It happens more frequently ! dot.com bubble of 2000, LTCM collapse, 1980s collapse, etc. Roughly every 5-7 years, with some collapses being larger than others.

This is really just our economy's analog of Chinese ghost cities.

Comment: Re:React positively? (Score 1) 154

by Ruie (#40861839) Attached to: NASA's Bolden Speaks On Future Mars Mission, Chinese Moon Landing

Well we could, yeah... but what for? Other than bragging rights and planting the flag?

Mining for Helium-3 for the also underfunded, and therefor non-existent, fusion projects.

A smaller gravity well launchpad for said robotic probes.

The technological breakthroughs that would come with trying to sustain life long term in a harsh unforgiving environment.

I recently heard a very interesting presentation by a scientist working on fusion where he had shown the historical investment in fusion research and made a very good point that instead of saying "fusion is 25 years away" one should really be saying "fusion is $80 billion away".

Apparently this number has consistently come up in reviews of fusion programs, but the funding was being whittled away year after year.

Comment: Re:Fake (Score 2) 206

by Ruie (#40824369) Attached to: Images Show Apollo Moon Flags Still Standing
You want your mirror large in order to resolve small angles and small objects. The smallest angle you can resolve is lambda/D where lambda is the wavelength of light you are using (400nm for near-UV blue) and D is the diameter of your mirror or lens.

So suppose you have satellite in 100km orbit around the moon with a 2.4meter aperture (like Hubble) using 400nm light. Then the smallest angle you can resolve is 0.034 arcseconds and you cannot resolve features smaller than 16mm. If you use red light (600nm) then you cannot resolve features smaller than an inch.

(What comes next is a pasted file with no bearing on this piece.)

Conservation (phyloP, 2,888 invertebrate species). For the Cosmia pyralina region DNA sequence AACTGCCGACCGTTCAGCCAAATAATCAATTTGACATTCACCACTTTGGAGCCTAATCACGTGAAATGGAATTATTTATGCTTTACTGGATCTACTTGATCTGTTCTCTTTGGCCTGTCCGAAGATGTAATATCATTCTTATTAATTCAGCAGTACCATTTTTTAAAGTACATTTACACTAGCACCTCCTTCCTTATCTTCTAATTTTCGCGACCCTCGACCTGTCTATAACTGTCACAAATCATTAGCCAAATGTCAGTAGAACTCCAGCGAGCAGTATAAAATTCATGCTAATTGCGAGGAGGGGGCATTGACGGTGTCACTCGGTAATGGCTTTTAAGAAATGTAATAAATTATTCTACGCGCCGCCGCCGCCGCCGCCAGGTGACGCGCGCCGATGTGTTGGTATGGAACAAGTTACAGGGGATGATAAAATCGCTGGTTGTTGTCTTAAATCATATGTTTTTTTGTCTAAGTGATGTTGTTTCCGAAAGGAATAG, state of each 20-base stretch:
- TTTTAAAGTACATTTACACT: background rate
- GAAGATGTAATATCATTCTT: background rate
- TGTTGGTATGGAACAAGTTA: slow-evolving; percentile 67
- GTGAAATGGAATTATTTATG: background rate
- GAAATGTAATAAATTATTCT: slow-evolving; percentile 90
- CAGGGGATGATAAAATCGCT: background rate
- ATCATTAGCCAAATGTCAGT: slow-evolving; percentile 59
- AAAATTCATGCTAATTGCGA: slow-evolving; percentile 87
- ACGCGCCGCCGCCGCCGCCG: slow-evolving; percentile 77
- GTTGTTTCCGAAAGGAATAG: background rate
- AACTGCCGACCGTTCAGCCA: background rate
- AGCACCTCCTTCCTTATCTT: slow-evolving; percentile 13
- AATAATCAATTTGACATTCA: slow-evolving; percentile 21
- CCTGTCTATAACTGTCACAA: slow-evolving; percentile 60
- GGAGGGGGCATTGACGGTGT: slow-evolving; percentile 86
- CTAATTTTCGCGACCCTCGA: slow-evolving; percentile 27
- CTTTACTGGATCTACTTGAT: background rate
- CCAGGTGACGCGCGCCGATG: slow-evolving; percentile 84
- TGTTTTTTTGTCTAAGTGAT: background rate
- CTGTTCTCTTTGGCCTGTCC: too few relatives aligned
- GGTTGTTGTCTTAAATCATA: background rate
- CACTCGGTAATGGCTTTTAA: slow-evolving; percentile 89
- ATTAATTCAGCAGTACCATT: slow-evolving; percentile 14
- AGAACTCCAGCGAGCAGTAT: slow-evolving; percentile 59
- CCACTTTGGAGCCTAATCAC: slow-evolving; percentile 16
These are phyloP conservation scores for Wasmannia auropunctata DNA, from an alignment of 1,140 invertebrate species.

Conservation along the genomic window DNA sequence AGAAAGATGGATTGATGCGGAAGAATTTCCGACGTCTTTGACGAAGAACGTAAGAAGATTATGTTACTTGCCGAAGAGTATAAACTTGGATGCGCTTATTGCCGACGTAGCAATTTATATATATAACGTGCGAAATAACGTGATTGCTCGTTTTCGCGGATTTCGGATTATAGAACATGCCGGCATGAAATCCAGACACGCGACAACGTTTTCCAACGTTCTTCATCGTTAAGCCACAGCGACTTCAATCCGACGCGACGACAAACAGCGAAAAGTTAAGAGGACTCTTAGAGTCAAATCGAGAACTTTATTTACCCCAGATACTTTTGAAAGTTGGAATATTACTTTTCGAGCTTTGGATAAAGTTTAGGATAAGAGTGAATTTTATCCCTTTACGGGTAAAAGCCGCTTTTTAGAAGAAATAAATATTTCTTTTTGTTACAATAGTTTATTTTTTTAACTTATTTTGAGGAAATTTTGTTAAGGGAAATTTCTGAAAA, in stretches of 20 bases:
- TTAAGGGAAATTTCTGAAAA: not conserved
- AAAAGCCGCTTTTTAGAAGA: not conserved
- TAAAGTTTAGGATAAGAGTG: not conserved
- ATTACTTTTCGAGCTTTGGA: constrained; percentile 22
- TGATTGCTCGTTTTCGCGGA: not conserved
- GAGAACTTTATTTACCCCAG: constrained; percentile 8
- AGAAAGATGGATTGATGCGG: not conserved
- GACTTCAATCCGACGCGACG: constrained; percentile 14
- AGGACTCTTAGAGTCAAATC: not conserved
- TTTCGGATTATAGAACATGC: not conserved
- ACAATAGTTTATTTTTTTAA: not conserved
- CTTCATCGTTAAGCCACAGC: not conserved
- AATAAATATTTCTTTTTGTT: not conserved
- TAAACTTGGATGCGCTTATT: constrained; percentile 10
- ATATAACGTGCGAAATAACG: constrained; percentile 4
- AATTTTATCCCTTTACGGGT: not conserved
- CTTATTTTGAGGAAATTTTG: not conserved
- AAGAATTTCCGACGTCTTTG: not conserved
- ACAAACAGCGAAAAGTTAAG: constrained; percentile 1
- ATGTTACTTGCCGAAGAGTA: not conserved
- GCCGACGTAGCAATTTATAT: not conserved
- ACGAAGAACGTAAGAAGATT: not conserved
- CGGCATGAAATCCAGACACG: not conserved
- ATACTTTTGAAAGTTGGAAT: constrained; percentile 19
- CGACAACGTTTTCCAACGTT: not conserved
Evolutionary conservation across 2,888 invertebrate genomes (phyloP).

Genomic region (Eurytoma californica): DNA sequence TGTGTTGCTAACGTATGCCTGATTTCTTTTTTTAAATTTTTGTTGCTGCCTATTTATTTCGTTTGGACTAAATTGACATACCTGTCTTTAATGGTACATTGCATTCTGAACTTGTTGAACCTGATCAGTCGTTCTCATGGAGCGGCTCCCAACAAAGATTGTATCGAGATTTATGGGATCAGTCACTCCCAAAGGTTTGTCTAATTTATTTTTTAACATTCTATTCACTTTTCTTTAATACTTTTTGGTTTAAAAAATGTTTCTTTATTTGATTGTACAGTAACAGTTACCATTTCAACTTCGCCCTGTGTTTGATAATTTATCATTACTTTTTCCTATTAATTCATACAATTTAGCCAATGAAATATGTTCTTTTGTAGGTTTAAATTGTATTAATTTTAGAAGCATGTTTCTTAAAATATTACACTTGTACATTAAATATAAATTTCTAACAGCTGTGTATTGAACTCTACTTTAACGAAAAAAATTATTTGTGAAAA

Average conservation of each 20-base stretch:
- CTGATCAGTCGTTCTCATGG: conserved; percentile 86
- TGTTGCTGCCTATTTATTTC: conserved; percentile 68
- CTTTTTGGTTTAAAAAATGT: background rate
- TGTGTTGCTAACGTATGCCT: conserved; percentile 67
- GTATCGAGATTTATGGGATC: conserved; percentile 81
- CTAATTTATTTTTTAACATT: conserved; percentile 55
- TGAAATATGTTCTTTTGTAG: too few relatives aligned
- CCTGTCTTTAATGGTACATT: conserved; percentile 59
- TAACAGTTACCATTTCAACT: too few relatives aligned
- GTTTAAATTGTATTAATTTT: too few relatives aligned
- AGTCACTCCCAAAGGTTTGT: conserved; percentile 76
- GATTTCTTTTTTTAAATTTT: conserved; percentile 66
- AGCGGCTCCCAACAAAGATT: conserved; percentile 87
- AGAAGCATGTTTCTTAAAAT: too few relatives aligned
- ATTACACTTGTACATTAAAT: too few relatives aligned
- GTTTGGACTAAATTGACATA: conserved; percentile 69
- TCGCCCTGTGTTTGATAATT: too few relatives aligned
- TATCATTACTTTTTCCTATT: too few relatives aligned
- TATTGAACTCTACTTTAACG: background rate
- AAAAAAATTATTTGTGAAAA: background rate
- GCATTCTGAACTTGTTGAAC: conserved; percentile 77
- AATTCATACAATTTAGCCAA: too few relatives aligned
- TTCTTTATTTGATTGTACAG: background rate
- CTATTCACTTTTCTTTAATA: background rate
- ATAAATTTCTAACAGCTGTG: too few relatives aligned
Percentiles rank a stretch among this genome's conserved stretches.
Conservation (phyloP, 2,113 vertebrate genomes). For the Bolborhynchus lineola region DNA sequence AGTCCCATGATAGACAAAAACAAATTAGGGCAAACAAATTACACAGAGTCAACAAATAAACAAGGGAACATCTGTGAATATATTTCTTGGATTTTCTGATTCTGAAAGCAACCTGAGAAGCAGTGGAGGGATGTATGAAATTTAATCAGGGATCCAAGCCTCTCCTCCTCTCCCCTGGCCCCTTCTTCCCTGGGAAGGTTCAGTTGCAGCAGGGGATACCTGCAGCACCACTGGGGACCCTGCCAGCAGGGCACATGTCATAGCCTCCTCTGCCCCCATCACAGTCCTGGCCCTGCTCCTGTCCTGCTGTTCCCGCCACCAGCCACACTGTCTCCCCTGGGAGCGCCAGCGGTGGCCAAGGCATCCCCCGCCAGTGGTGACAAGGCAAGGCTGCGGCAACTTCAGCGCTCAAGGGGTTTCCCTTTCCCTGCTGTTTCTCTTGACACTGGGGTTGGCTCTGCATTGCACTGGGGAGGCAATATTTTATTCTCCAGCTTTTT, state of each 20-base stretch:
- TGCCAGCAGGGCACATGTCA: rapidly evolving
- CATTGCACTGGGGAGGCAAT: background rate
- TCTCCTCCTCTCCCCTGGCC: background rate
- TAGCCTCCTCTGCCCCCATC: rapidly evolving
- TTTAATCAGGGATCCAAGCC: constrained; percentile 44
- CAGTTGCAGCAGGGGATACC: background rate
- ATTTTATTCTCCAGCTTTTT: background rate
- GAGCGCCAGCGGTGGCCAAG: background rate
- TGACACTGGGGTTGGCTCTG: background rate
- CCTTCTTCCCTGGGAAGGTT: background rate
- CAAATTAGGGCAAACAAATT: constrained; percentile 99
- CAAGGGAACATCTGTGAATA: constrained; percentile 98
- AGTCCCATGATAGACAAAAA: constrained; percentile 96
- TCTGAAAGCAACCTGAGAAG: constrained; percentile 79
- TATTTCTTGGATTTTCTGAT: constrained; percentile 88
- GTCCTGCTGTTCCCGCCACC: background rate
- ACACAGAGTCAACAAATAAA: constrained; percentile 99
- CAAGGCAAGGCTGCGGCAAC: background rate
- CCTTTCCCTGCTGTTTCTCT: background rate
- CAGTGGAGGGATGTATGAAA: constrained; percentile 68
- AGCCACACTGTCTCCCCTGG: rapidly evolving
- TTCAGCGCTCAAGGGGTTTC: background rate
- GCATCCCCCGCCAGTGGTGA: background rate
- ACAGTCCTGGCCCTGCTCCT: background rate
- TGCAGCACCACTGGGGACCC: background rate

Comment: Re:But...but... (Score 3, Insightful) 206

by Ruie (#40822843) Attached to: Images Show Apollo Moon Flags Still Standing
You are oversimplifying things. Yes, slow moving charged particles (such as electrons or Helium nuclei) can be easily shielded. However, fast moving particles are much harder to shield against as they create showers of new particles (of lower energy) upon collision.

The spectrum of these particles extends way up - scientists are busily observing particles with energies on EeV scale (roughly what a moving golfball has), though these are quite rare.

Neutral particles, like gamma rays, can only be shielded by a bulk material - the penetration depth depends on density.

Lastly, we have we have direct visual observation of cosmic rays by astronauts on Apollo missions and ISS.

In summary - being in space is kinda like being on a battlefield - if your general did not screw up the chance of being hit by an artillery shell is quite small. But this does not mean it cannot happen.

Comment: Re:The problem is Ballmer (Score 1) 407

by Ruie (#40803671) Attached to: Microsoft's Lost Decade
I am glad you liked it.

One other way to look at this is that if you try to maximize some function describing performance this decreases the uncertainty in function value (as the first derivative is 0) at the cost of increasing uncertainty in function parameters (i.e. everything else).

And unlike share price risk is good deal harder to quantify..